The state with the nation’s most foster youths will no longer just cut them loose when they turn 18.
California Gov. Arnold Schwarzenegger signed a bill last month to extend services such as transitional housing, student financial aid, counseling and tutoring to foster youth until age 21.
The bill, which will be phased in over three years starting Jan. 1, 2012, is seen by supporters as groundbreaking because of its potential impact on aged-out foster youth – who often wind up unschooled, jobless or homeless – and on the expansion of government-funded services despite the state’s financial troubles.
“This is truly going to be life-changing for some of our most vulnerable youth,” said Jennifer Rodriguez, a staff attorney at the Youth Law Center, who helped state legislators draft the bill. “I know so many young people right now who are parenting their own children, who are out in the street using shelters, who this bill could change their own lives and the paths of their children.”
Roughly one-fifth of the nation’s 423,000 foster children live in California, where under previous law, 5,000 foster youth every year stop receiving services when they reach 18.
The law is also seen as a boost to efforts by many child welfare advocates to extend services to age 21 throughout the United States. The cost of the California bill, known as AB-12 (Assembly Bill 12), can be covered through a variety of means, including funding from the federal Fostering Connections to Success and Increasing Adoptions Act of 2008.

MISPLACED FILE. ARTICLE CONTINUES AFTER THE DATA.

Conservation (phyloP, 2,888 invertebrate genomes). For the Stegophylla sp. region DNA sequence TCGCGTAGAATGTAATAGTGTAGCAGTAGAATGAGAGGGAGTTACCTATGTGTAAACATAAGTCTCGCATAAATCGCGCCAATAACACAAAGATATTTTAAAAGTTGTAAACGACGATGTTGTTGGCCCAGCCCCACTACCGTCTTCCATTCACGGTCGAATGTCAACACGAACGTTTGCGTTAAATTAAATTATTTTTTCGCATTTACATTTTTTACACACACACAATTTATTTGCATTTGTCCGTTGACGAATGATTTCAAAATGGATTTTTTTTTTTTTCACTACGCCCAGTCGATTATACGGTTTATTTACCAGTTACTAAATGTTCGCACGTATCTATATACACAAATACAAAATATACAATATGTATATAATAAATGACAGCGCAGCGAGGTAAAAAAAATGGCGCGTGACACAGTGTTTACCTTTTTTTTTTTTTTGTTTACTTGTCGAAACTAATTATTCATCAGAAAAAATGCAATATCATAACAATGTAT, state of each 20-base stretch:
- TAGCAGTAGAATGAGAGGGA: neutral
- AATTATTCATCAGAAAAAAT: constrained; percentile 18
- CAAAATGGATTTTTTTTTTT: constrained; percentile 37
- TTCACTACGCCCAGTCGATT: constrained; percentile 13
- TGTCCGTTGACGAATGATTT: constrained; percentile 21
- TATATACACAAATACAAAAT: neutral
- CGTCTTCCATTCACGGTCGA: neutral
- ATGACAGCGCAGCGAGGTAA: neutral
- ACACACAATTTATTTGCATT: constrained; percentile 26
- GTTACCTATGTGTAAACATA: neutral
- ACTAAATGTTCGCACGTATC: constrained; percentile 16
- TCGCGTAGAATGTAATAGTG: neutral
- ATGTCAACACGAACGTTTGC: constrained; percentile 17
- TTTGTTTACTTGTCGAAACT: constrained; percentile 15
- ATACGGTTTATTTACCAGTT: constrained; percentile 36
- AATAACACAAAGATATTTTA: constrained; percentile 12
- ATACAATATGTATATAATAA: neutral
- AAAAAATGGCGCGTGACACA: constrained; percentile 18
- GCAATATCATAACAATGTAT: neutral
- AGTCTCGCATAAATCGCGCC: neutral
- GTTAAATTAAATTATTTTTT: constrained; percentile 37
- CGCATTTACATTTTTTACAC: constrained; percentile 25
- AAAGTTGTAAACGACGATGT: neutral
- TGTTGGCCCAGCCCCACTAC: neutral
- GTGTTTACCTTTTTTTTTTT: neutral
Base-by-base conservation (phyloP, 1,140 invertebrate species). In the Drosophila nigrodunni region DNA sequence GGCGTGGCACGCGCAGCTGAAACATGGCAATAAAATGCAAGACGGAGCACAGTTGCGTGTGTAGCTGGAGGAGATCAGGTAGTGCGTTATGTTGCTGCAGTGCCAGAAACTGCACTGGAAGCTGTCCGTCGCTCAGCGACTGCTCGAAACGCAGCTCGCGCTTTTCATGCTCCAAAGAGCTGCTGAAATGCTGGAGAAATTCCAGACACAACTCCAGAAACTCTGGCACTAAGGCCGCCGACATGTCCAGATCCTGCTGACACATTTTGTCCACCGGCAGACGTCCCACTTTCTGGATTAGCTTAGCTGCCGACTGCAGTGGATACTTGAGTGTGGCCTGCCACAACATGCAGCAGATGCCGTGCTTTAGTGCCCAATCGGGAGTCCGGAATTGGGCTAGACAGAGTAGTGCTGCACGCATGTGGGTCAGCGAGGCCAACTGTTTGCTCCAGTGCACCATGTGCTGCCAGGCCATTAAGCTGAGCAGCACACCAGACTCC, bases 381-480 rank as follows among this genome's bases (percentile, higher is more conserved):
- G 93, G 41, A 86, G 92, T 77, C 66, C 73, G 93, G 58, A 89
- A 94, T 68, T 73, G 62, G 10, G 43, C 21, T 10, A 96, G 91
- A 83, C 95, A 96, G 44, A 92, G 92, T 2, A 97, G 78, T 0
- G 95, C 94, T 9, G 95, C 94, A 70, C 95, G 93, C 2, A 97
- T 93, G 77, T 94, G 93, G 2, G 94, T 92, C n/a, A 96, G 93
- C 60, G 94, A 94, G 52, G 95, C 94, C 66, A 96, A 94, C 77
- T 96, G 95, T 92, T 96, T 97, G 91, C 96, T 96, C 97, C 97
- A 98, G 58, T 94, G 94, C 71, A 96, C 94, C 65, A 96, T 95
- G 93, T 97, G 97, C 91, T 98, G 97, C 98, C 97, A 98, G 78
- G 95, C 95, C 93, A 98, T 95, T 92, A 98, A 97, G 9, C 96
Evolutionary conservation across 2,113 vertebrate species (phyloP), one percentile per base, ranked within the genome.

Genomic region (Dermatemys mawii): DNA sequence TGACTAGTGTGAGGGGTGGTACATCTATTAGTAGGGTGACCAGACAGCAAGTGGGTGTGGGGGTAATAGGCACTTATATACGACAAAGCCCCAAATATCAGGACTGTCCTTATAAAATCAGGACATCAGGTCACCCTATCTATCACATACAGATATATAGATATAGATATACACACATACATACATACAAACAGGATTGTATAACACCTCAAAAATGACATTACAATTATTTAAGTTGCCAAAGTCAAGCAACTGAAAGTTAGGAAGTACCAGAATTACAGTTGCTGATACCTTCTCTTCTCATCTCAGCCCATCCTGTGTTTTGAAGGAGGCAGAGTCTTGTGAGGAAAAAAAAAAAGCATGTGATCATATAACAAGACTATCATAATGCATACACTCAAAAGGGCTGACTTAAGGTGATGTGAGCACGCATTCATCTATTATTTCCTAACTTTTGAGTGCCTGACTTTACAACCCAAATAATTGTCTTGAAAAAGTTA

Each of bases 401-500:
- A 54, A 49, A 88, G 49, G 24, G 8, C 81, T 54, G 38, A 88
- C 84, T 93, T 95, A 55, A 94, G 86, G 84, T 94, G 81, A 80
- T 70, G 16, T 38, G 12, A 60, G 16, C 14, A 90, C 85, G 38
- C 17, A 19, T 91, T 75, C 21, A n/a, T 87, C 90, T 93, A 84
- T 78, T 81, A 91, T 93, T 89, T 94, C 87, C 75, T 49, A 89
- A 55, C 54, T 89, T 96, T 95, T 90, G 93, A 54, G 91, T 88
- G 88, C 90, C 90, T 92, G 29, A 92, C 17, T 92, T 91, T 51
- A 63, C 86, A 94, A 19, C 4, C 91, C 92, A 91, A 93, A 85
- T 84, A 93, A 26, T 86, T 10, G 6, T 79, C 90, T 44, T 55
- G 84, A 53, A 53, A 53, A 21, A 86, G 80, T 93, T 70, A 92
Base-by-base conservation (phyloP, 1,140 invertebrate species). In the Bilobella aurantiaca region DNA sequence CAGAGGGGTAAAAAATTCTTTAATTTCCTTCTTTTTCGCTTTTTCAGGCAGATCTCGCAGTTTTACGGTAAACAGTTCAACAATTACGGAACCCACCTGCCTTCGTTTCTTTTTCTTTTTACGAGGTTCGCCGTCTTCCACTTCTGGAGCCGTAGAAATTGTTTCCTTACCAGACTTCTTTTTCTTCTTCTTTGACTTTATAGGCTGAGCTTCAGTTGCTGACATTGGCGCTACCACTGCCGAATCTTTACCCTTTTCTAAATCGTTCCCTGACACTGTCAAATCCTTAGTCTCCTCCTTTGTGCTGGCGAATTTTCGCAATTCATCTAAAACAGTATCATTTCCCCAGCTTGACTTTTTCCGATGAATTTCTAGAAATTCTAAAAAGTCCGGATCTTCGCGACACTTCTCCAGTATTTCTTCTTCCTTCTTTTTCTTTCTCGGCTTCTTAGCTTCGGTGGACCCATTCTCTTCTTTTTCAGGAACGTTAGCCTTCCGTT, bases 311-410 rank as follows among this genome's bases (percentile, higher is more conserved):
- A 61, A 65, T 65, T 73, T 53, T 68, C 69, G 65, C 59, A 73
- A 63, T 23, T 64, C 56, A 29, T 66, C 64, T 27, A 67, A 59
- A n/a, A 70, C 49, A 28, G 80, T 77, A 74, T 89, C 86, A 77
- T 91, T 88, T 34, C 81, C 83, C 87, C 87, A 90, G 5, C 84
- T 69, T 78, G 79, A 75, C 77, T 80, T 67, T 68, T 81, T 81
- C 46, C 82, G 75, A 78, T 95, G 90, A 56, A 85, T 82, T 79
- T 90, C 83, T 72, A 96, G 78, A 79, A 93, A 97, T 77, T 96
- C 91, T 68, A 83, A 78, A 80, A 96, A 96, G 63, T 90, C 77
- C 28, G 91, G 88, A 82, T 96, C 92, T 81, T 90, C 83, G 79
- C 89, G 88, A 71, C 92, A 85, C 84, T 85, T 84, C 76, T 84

Rodriguez, once a foster youth herself, said the bill offers options for aged-out foster youth in a variety of situations. “It’s possible youth will be able to live in their own apartment and receive the benefit, live with a relative, live in a college dorm,” Rodriguez said. “There’s just an array of options that individualize services for young people.”
In signing the bill, Schwarzenegger said in a prepared statement, “Our foster care youth deserve every opportunity to succeed in life, and extending foster benefits and services through age 21 will help better equip them with the necessary tools.”
A new study by the California Partnership for Achieving Student Success (Cal-PASS) and researchers at the University of California, Berkeley, funded by the Stuart Foundation, found that foster care children do much worse in school than their peers from other “at-risk” populations.
The new bill will prolong foster care services to age 21 for young people who get a job, stay in school or enroll in a job training program. Participation in the program is voluntary and requires oversight. Every six months, a juvenile court hearing would be held to ensure that the participant is making progress, and the child welfare system is meeting its obligations.